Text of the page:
Myanmar, also known as Burma, is located in Southeast Asia and borders the Indian Ocean. Historically, agriculture has accounted for a significant portion of GDP (up to 38%) and employed up to 60% of the country’s workforce. Recently, in addition to agriculture exports, an increase in demand for locally made garments has boosted the economy, which has been important for economic health, since adverse weather including drought, flood, and sea-level rise in 2016 and 2017 negatively impacted returns in the agriculture sector. Economic reform, while slow to be implemented, is improving the investment in small business for the Southeast Asian country, described by some as “the last frontier”. In 2016, the Government of Myanmar passed the Myanmar Investment Law to incentivize both foreign and domestic investment in the country. In 2018, Myanmar ranked on par with India and just below the regional average on the scale of “ease of starting a business in the country.” However, Myanmar still has some improvements to make before it can make its way into the upper half of the World Bank’s Ease of Doing Business Ranking, where it currently sits at 171st. A key challenge weighing down Myanmar’s score is the time and cost associated with starting a business. The Myanmar Investment Law directly addresses this, having been developed with input from international experts and lawyers; its intent is to simplify the rules and regulations for making investments in the country. In 2016, the United States also lifted the sanctions it had placed on Myanmar in 1997, in the hopes of continued economic development in the country.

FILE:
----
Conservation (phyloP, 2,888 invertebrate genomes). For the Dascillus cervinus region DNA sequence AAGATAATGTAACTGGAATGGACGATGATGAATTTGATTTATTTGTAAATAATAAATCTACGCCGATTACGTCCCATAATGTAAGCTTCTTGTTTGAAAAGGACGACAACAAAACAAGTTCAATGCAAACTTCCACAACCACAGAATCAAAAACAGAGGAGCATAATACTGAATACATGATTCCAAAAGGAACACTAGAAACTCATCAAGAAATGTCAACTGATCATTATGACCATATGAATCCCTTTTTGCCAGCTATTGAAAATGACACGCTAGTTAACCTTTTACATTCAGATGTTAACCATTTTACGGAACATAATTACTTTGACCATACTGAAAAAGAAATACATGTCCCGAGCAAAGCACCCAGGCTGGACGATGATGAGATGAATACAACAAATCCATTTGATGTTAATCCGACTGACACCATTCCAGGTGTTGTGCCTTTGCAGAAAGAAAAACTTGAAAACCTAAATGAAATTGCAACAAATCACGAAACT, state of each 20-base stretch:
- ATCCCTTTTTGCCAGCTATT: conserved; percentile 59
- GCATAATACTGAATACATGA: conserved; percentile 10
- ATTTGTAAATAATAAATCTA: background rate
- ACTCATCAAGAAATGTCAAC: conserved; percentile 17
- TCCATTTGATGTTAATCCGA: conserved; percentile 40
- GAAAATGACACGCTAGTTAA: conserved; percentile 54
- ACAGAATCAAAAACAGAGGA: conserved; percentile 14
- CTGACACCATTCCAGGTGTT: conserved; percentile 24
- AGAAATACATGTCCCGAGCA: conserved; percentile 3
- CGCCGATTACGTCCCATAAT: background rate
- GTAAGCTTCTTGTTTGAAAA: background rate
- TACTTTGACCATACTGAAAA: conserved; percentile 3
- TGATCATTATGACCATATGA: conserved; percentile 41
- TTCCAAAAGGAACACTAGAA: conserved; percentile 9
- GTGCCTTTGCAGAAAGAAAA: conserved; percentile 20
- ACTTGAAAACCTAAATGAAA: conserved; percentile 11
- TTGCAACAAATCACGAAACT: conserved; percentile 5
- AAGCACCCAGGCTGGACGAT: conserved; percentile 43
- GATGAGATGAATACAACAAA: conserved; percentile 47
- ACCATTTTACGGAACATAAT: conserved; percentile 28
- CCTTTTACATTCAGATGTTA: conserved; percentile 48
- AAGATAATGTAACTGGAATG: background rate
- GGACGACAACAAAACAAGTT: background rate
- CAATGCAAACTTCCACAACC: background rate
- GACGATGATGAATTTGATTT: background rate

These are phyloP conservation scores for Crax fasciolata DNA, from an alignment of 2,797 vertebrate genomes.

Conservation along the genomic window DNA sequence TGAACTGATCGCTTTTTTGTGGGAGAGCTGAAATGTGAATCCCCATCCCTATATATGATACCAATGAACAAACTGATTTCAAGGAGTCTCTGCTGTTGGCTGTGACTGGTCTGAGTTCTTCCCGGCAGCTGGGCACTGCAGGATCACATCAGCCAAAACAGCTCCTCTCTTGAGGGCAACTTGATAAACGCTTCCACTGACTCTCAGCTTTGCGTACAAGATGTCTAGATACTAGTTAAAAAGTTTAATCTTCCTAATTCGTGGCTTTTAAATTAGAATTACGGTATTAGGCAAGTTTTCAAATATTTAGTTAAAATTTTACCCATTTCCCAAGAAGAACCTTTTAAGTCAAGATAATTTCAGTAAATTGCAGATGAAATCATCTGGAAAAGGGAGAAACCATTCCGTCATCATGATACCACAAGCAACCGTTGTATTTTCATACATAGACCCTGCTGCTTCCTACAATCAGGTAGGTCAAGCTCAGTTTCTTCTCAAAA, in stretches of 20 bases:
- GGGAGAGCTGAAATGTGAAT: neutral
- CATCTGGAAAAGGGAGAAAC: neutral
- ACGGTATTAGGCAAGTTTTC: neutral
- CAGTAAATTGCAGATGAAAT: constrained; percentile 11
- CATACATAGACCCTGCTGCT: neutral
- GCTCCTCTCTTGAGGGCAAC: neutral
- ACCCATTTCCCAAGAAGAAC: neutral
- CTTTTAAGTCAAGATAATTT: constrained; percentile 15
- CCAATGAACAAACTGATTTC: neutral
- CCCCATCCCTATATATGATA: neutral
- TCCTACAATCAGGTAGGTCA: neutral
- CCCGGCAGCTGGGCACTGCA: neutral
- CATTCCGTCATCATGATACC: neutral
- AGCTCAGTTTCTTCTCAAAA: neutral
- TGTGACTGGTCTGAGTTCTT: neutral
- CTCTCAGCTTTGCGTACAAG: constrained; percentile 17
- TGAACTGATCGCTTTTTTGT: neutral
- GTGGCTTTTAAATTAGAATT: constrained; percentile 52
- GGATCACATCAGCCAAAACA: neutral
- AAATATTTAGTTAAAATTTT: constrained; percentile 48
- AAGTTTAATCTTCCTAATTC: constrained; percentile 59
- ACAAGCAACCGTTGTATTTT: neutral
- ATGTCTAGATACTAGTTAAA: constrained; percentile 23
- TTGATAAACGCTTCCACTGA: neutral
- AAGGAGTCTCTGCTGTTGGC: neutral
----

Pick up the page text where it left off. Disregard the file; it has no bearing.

But in 2017, the Directorate of Investment and Company Administration (DICA) approved US$5.6 billion worth of new foreign direct investments (FDI), compared with US$7.8 billion in 2016 according to a recent Asia Times article. Despite this dip, the overall forecast for Myanmar is positive. The Companies Law, effective since August 2018, was approved to remove barriers and restrictions for foreigners to do businesses in Myanmar. The legislative reform has liberalized many sectors and allows domestic businesses to grow by seeking foreign capital and expertise via joint-ventures. It allows foreign entities to take up to a 35-percent stake in domestic companies and opens up the Yangon Stock Exchange to non-Myanmar customers. The company registration process has also recently been digitized with a 50% reduction in the registration fee.
Also, the Central Bank of Myanmar (CBM) issued a license to Myanmar Credit Bureau Limited in 2018, allowing it to establish a credit bureau in the country, which will help increase access to finance for borrowers and improve risk assessment procedures. Ultimately, it will enable many entrepreneurs and small and medium enterprises (SMEs) to qualify for loans.
In addition to economic improvements, Myanmar’s government is in the process of finalizing its national Sustainable Development Plan, which some at the World Bank Group in Myanmar are hoping will address the slow implementation of economic reform and make progress towards inclusive and sustained growth.